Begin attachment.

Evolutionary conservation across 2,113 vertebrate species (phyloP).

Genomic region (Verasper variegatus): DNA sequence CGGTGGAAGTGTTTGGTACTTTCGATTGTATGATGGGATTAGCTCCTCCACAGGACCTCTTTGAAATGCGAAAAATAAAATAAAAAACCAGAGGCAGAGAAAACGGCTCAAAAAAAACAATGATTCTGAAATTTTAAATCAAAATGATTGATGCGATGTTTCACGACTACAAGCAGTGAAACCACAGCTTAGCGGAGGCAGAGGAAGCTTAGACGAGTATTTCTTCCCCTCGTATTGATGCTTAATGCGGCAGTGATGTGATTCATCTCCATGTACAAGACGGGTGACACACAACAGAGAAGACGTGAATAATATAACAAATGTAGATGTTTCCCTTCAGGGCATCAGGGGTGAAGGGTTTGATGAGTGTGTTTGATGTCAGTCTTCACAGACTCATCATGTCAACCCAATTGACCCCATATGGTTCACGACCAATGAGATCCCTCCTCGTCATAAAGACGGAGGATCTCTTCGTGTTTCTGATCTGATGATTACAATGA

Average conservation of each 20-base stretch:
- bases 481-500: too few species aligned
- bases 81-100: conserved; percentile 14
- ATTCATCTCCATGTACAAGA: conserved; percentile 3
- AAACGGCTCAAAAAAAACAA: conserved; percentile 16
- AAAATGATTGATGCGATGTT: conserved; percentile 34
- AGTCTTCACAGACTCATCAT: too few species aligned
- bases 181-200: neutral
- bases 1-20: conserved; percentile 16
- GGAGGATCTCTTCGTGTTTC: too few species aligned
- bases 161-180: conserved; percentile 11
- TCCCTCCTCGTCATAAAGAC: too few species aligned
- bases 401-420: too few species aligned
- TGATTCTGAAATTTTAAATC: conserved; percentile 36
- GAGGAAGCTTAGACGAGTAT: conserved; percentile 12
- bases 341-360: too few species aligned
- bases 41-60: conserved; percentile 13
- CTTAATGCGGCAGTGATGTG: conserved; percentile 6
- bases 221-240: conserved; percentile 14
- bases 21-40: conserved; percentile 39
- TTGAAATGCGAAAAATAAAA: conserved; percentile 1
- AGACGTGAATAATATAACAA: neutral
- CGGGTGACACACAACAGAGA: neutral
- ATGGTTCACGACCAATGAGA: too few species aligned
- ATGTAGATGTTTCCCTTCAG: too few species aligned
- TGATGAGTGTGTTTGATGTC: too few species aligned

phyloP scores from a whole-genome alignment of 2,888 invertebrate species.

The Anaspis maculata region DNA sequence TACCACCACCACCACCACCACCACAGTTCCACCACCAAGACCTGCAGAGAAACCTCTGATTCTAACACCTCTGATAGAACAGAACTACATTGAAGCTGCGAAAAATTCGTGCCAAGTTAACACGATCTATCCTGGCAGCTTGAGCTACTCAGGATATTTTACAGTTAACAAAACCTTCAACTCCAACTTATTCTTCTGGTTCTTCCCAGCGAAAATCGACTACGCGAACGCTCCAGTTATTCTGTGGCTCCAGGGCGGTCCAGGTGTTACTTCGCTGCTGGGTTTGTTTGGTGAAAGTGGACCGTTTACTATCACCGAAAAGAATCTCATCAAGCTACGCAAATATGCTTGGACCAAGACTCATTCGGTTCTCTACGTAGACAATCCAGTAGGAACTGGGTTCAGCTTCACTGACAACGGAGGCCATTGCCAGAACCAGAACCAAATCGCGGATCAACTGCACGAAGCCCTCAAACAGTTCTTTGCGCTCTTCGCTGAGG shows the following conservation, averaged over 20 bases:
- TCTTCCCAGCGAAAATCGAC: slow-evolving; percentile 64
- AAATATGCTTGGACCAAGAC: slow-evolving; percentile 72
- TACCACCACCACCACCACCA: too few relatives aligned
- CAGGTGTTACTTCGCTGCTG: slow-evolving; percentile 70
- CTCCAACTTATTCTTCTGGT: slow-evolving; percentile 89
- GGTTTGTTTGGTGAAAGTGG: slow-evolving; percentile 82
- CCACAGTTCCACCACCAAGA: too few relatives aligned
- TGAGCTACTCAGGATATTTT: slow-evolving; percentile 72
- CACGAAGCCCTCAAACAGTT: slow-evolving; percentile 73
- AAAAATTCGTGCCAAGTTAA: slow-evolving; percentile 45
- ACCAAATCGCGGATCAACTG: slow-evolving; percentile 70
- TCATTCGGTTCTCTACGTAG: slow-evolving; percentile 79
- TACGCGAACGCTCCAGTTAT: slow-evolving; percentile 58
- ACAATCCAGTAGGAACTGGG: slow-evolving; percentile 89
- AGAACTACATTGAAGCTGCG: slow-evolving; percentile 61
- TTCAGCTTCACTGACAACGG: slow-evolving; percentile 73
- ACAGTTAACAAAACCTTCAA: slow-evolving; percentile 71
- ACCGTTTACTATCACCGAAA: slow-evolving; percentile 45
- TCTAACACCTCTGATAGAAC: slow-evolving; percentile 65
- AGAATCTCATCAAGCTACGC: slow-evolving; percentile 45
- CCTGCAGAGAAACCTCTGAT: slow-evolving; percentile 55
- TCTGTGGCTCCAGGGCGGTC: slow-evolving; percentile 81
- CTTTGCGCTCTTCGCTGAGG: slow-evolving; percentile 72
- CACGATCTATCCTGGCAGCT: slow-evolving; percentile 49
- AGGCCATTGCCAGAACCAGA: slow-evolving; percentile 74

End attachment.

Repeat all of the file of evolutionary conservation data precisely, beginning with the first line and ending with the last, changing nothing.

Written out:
Evolutionary conservation across 2,113 vertebrate species (phyloP).

Genomic region (Verasper variegatus): DNA sequence CGGTGGAAGTGTTTGGTACTTTCGATTGTATGATGGGATTAGCTCCTCCACAGGACCTCTTTGAAATGCGAAAAATAAAATAAAAAACCAGAGGCAGAGAAAACGGCTCAAAAAAAACAATGATTCTGAAATTTTAAATCAAAATGATTGATGCGATGTTTCACGACTACAAGCAGTGAAACCACAGCTTAGCGGAGGCAGAGGAAGCTTAGACGAGTATTTCTTCCCCTCGTATTGATGCTTAATGCGGCAGTGATGTGATTCATCTCCATGTACAAGACGGGTGACACACAACAGAGAAGACGTGAATAATATAACAAATGTAGATGTTTCCCTTCAGGGCATCAGGGGTGAAGGGTTTGATGAGTGTGTTTGATGTCAGTCTTCACAGACTCATCATGTCAACCCAATTGACCCCATATGGTTCACGACCAATGAGATCCCTCCTCGTCATAAAGACGGAGGATCTCTTCGTGTTTCTGATCTGATGATTACAATGA

Average conservation of each 20-base stretch:
- bases 481-500: too few species aligned
- bases 81-100: conserved; percentile 14
- ATTCATCTCCATGTACAAGA: conserved; percentile 3
- AAACGGCTCAAAAAAAACAA: conserved; percentile 16
- AAAATGATTGATGCGATGTT: conserved; percentile 34
- AGTCTTCACAGACTCATCAT: too few species aligned
- bases 181-200: neutral
- bases 1-20: conserved; percentile 16
- GGAGGATCTCTTCGTGTTTC: too few species aligned
- bases 161-180: conserved; percentile 11
- TCCCTCCTCGTCATAAAGAC: too few species aligned
- bases 401-420: too few species aligned
- TGATTCTGAAATTTTAAATC: conserved; percentile 36
- GAGGAAGCTTAGACGAGTAT: conserved; percentile 12
- bases 341-360: too few species aligned
- bases 41-60: conserved; percentile 13
- CTTAATGCGGCAGTGATGTG: conserved; percentile 6
- bases 221-240: conserved; percentile 14
- bases 21-40: conserved; percentile 39
- TTGAAATGCGAAAAATAAAA: conserved; percentile 1
- AGACGTGAATAATATAACAA: neutral
- CGGGTGACACACAACAGAGA: neutral
- ATGGTTCACGACCAATGAGA: too few species aligned
- ATGTAGATGTTTCCCTTCAG: too few species aligned
- TGATGAGTGTGTTTGATGTC: too few species aligned

phyloP scores from a whole-genome alignment of 2,888 invertebrate species.

The Anaspis maculata region DNA sequence TACCACCACCACCACCACCACCACAGTTCCACCACCAAGACCTGCAGAGAAACCTCTGATTCTAACACCTCTGATAGAACAGAACTACATTGAAGCTGCGAAAAATTCGTGCCAAGTTAACACGATCTATCCTGGCAGCTTGAGCTACTCAGGATATTTTACAGTTAACAAAACCTTCAACTCCAACTTATTCTTCTGGTTCTTCCCAGCGAAAATCGACTACGCGAACGCTCCAGTTATTCTGTGGCTCCAGGGCGGTCCAGGTGTTACTTCGCTGCTGGGTTTGTTTGGTGAAAGTGGACCGTTTACTATCACCGAAAAGAATCTCATCAAGCTACGCAAATATGCTTGGACCAAGACTCATTCGGTTCTCTACGTAGACAATCCAGTAGGAACTGGGTTCAGCTTCACTGACAACGGAGGCCATTGCCAGAACCAGAACCAAATCGCGGATCAACTGCACGAAGCCCTCAAACAGTTCTTTGCGCTCTTCGCTGAGG shows the following conservation, averaged over 20 bases:
- TCTTCCCAGCGAAAATCGAC: slow-evolving; percentile 64
- AAATATGCTTGGACCAAGAC: slow-evolving; percentile 72
- TACCACCACCACCACCACCA: too few relatives aligned
- CAGGTGTTACTTCGCTGCTG: slow-evolving; percentile 70
- CTCCAACTTATTCTTCTGGT: slow-evolving; percentile 89
- GGTTTGTTTGGTGAAAGTGG: slow-evolving; percentile 82
- CCACAGTTCCACCACCAAGA: too few relatives aligned
- TGAGCTACTCAGGATATTTT: slow-evolving; percentile 72
- CACGAAGCCCTCAAACAGTT: slow-evolving; percentile 73
- AAAAATTCGTGCCAAGTTAA: slow-evolving; percentile 45
- ACCAAATCGCGGATCAACTG: slow-evolving; percentile 70
- TCATTCGGTTCTCTACGTAG: slow-evolving; percentile 79
- TACGCGAACGCTCCAGTTAT: slow-evolving; percentile 58
- ACAATCCAGTAGGAACTGGG: slow-evolving; percentile 89
- AGAACTACATTGAAGCTGCG: slow-evolving; percentile 61
- TTCAGCTTCACTGACAACGG: slow-evolving; percentile 73
- ACAGTTAACAAAACCTTCAA: slow-evolving; percentile 71
- ACCGTTTACTATCACCGAAA: slow-evolving; percentile 45
- TCTAACACCTCTGATAGAAC: slow-evolving; percentile 65
- AGAATCTCATCAAGCTACGC: slow-evolving; percentile 45
- CCTGCAGAGAAACCTCTGAT: slow-evolving; percentile 55
- TCTGTGGCTCCAGGGCGGTC: slow-evolving; percentile 81
- CTTTGCGCTCTTCGCTGAGG: slow-evolving; percentile 72
- CACGATCTATCCTGGCAGCT: slow-evolving; percentile 49
- AGGCCATTGCCAGAACCAGA: slow-evolving; percentile 74